So in an absolute sense, gold stocks (which traditionally have high P/Es like growth stocks) are now trading on the cheap side. At the end of last month, the broad S&P 500 MCWA P/E was running at 17.8x. I never thought I’d see the day, but gold stocks are far cheaper than the stock markets as a whole. A dollar of gold-stock profits costs investors $12, but the same dollar is going for $18 in the general markets.
As recently as early 2008, which was before that epic once-in-a-century stock panic, investors were happily paying 40x earnings for gold stocks. While certainly expensive, the idea was that as gold powered higher gold miners’ profits would rise and their valuations would fall. And indeed this has been the case for most of this secular bull, as the downtrend shown above in the HUI’s MCWA P/E reveals.
By the time the HUI fully recovered from its brutal stock-panic losses in late 2009, its P/E ratio had been cut in half. Even though gold stocks were trading at similar levels to early 2008, their profits had effectively doubled so their valuations were much lower. And by summer 2011 as gold stocks powered to new all-time highs, their valuations shrunk lower still. Gold miners’ profits just keep on growing.
And this is not just relative to stock prices, which valuations measure. It is also true in an absolute sense as my business partner Scott Wright’s ground-breaking research shows. Between 2007 and 2011, average profits at nearly two dozen of the world’s largest gold miners (representing almost half of global mined production) soared dramatically from $354 per ounce to an astounding $915 per ounce.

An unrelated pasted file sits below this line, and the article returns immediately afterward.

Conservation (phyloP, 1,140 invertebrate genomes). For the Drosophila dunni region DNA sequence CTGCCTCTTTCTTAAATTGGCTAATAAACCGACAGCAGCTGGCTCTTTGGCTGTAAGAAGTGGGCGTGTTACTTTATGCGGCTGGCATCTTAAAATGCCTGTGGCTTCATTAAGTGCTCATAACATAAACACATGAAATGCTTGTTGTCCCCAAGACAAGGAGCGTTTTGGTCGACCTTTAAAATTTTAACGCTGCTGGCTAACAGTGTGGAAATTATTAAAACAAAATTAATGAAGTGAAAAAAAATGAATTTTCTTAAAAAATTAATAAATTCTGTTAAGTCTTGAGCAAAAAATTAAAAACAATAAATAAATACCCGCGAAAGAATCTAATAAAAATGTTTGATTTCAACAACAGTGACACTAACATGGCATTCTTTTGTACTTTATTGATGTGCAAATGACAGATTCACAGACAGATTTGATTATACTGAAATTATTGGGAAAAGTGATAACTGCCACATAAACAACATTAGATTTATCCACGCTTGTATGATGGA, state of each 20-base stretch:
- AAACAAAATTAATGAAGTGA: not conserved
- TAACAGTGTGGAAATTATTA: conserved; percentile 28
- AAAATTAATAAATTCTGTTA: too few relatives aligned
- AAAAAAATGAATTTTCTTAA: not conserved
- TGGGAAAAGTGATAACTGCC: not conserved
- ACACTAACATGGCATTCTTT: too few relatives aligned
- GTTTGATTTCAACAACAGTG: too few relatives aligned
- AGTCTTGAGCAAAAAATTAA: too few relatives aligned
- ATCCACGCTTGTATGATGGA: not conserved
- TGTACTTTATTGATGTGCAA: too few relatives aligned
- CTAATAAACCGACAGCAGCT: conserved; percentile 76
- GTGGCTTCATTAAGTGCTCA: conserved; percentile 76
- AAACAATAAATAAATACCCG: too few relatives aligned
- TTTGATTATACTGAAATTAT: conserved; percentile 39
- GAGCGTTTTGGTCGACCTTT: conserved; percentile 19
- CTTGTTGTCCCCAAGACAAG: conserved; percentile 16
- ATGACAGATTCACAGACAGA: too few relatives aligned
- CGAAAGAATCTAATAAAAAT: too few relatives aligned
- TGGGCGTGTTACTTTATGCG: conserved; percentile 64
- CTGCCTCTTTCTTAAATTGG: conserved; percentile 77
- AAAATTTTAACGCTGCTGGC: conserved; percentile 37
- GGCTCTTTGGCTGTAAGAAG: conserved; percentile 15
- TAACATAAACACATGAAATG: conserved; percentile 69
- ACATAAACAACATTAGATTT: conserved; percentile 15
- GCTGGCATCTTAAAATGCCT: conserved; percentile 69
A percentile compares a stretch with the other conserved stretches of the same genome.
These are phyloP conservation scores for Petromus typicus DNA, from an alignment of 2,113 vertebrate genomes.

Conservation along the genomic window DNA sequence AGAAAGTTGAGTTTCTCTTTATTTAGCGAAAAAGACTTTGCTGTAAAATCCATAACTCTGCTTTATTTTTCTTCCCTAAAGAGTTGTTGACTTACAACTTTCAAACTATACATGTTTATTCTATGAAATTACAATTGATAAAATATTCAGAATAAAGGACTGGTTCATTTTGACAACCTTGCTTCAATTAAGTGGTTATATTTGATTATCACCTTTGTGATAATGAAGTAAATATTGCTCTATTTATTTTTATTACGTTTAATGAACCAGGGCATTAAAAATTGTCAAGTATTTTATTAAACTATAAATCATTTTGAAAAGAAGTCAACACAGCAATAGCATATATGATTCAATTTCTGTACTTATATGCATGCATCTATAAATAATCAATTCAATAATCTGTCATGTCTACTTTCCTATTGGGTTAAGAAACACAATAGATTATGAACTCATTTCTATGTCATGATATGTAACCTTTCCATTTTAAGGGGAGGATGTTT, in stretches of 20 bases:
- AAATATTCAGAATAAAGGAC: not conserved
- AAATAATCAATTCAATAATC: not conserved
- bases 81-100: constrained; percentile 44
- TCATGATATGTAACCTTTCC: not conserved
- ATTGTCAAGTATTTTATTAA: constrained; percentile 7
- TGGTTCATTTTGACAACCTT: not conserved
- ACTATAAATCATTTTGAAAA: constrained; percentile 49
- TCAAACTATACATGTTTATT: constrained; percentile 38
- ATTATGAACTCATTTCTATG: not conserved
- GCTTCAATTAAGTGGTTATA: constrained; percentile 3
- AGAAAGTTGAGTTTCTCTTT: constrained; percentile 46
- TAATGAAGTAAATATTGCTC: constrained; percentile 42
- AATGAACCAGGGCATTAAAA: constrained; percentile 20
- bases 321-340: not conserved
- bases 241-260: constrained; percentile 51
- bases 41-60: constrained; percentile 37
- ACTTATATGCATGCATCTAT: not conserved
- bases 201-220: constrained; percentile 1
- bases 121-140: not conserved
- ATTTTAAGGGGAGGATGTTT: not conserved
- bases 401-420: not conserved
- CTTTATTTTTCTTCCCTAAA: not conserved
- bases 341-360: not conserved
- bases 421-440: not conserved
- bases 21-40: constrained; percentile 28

Even though mining costs are rising rather sharply as the bears gleefully latch on to, profits and even profit margins are rising faster. The strong ongoing secular bull market in gold is more than offsetting the growing challenges of wresting this scarce metal from the bowels of the earth. Gold mining has become so profitable that the gold miners are even dramatically ramping their dividend payments to investors.
The yellow line above shows the MCWA dividend yield of the HUI component stocks. It is multiplied by ten so it can use the same P/E axis, so 15 means 1.5%. Notice that gold miners have been raising their dividends consistently for a couple years now. This along with the sharp capitulation plunge in this sector’s latest correction has led the HUI’s dividend yield to surge. It is now way up above 1.8%.
Dividend yields are another valuation metric that works the opposite of P/E ratios, high is cheap and low is expensive. For most of 2012, the HUI’s dividend yield has actually been higher than it was during that extreme stock-panic anomaly in late 2008. Dividends are the ultimate acid test of earnings, because companies can’t pay them unless they are earning way more than necessary to cover these cash outflows.